"Yes, I saw them," he told me: "Helopsychria, Limnanthis; they were standing near the bank, in the green pool of Physos. The water shimmered higher than their knees.
"Their necks were bent beneath their heavy hair. Their nails were filmy, like the wings of grasshoppers. Their breasts were deep, like the calyx of the hyacinth.
"They trailed their fingers upon the water, and pulled long-stemmed lilies from the unseen silt. About their separated thighs, slow circles spread. . . "
Torti-tortue, what are you doing there? —I am winding wool and I spin Milesian thread.
Alas! alas! Why don't you come and dance?
I am so sad. I am so sad.
Torti-tortue, what are you doing there? —I cut a reed to make a funeral pipe. —Alas! alas!
And tell me what has happened. —I'll never tell. Oh, I shall never tell.
Torti-tortue, what are you doing there? —I am crushing olives to make a funeral oil. — Alas! alas! And who has died, mayhap? —How can you ask? Oh, say, how can you ask?
Torti-tortue, what are you doing there? —He fell into the sea. . . —Alas! alas! and tell me how was that? —From his white horses' backs. From his white horses' backs.*
One evening, as I sat before my door, a young man passed me by. He looked at me, I turned away. He spoke to me, I did not answer him.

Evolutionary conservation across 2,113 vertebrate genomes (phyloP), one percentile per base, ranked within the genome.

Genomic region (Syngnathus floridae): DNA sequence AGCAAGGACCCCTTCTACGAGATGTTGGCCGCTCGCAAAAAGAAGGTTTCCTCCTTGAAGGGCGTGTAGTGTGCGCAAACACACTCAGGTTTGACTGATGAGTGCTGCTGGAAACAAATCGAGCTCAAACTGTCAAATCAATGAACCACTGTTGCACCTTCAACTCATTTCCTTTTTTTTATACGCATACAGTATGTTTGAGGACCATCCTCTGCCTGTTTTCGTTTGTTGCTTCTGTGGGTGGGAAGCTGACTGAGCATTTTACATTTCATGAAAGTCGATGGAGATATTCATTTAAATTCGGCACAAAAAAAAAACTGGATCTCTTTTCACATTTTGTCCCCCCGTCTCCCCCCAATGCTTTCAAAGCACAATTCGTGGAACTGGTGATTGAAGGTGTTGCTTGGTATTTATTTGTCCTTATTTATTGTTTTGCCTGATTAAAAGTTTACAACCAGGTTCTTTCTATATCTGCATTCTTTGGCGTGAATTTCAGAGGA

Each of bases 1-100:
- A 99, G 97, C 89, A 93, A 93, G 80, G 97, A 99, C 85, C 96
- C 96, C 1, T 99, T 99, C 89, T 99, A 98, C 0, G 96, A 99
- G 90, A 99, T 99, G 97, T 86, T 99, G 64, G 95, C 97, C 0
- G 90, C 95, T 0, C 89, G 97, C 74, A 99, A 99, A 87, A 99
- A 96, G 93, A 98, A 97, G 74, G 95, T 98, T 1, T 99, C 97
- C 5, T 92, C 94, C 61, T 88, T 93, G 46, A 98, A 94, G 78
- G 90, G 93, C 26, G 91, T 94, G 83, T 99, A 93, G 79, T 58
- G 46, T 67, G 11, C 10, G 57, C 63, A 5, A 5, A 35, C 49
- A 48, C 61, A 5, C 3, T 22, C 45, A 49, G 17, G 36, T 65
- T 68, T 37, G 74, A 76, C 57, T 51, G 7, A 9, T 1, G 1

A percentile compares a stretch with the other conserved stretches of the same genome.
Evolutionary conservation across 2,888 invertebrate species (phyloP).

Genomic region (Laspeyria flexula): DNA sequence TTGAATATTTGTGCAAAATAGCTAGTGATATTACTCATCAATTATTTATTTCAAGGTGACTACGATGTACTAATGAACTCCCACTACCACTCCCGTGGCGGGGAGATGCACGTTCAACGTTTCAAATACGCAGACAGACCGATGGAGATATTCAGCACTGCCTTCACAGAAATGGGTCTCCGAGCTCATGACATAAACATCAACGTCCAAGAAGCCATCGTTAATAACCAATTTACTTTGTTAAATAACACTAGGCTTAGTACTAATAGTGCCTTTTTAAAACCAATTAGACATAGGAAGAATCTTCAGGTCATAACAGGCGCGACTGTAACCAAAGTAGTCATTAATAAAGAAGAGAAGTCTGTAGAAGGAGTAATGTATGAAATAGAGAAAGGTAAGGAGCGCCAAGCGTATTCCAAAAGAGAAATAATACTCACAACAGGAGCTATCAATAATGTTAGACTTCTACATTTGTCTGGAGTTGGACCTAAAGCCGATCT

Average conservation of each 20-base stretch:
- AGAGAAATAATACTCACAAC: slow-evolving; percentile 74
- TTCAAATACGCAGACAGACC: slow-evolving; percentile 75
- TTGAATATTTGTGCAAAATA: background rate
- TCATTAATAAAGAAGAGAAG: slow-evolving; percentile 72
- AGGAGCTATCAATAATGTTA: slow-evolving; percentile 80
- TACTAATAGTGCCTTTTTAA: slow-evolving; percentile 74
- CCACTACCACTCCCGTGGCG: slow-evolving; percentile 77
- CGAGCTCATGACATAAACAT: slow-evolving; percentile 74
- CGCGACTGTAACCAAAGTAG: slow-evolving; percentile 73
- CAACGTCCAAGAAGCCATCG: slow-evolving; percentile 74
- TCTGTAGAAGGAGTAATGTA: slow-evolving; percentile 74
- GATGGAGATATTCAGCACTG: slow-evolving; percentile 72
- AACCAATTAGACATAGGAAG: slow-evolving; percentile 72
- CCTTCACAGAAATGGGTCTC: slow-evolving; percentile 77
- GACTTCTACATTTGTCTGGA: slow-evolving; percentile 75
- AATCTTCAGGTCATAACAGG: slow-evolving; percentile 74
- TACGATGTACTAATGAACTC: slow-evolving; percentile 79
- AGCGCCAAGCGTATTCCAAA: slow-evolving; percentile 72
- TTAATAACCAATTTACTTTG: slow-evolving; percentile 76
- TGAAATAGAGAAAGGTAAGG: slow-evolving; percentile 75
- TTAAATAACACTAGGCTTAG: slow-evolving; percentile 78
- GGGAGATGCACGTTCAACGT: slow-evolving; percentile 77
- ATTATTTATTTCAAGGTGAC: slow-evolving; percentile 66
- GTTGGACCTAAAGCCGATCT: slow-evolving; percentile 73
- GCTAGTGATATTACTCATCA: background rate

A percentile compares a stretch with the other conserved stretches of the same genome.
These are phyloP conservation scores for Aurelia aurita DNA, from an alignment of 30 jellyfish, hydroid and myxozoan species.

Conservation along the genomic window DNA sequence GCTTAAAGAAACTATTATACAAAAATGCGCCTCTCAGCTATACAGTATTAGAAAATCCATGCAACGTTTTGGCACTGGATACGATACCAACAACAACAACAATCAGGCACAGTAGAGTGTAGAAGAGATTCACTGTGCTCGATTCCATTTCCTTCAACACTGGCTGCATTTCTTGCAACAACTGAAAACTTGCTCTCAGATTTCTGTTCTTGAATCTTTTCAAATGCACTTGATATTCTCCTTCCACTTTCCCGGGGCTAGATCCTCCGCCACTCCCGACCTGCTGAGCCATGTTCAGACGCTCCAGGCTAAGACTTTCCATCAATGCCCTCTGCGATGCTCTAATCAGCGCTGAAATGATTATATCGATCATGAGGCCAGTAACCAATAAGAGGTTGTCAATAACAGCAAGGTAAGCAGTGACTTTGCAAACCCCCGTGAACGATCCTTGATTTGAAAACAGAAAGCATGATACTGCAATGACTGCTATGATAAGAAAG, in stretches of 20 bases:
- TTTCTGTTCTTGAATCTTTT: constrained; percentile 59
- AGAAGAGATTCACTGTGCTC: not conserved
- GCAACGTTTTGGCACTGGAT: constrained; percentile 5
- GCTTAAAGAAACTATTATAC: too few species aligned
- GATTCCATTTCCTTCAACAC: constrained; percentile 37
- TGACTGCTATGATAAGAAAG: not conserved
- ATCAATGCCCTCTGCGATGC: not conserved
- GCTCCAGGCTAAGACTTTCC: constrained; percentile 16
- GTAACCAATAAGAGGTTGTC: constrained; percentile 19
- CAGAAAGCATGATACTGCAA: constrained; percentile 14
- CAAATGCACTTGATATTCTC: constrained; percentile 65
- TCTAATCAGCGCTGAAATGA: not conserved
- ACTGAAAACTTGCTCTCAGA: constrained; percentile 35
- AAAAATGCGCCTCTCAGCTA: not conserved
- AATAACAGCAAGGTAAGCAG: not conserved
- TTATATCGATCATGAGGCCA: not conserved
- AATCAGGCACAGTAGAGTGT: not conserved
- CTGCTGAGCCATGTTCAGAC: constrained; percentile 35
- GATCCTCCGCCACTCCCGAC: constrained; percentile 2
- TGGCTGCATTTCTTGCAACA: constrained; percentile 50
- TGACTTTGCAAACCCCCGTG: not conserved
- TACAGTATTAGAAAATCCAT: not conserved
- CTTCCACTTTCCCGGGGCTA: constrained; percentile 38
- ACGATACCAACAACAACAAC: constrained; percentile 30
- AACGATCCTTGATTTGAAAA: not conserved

He would have come nearer. I took a scythe that leaned against the wall and should have split his cheek had he advanced one pace.
Then, stepping back a little, he began to smile, and blew across his hand, saying: "A kiss for you." I screamed and wept. My mother ran to me,
Anxiously, thinking I had been stung by a scorpion. I cried, "He kissed me." My mother kissed me too, and bore me off in her arms.
It is already daylight. I should have long arisen. But morning sleep is sweet, and the warmth of the bed keeps me snuggled up. I want to stay still longer.
Soon I'll go to the stable. I'll give grass and flowers to the goats, and a skin of fresh water, drawn from the well; and I shall drink out of it, just as they.
Then I'll tie them to the post and draw the milk from their warm udders; and, if the kids are not jealous, we all shall suck the soft teats together.
Did not Amalthea give suck to Zeus? Then I shall go. But not yet. The sun arose too soon, and mother has not yet awakened.
Softly and in silence the fine rain has moistened everything. It is still raining a little. I am going to stroll under the trees. Bare-footed, not to soil my sandals.
The spring rains are delicious. Branches laden with rain-soaked blossoms daze me with their perfume. The delicate skin of the bark shines in the sun.
Alas! how many blooms have fallen to earth. Pity the fallen flowers. Pray do not sweep them up, or crush them in the mud: but leave them to the bees.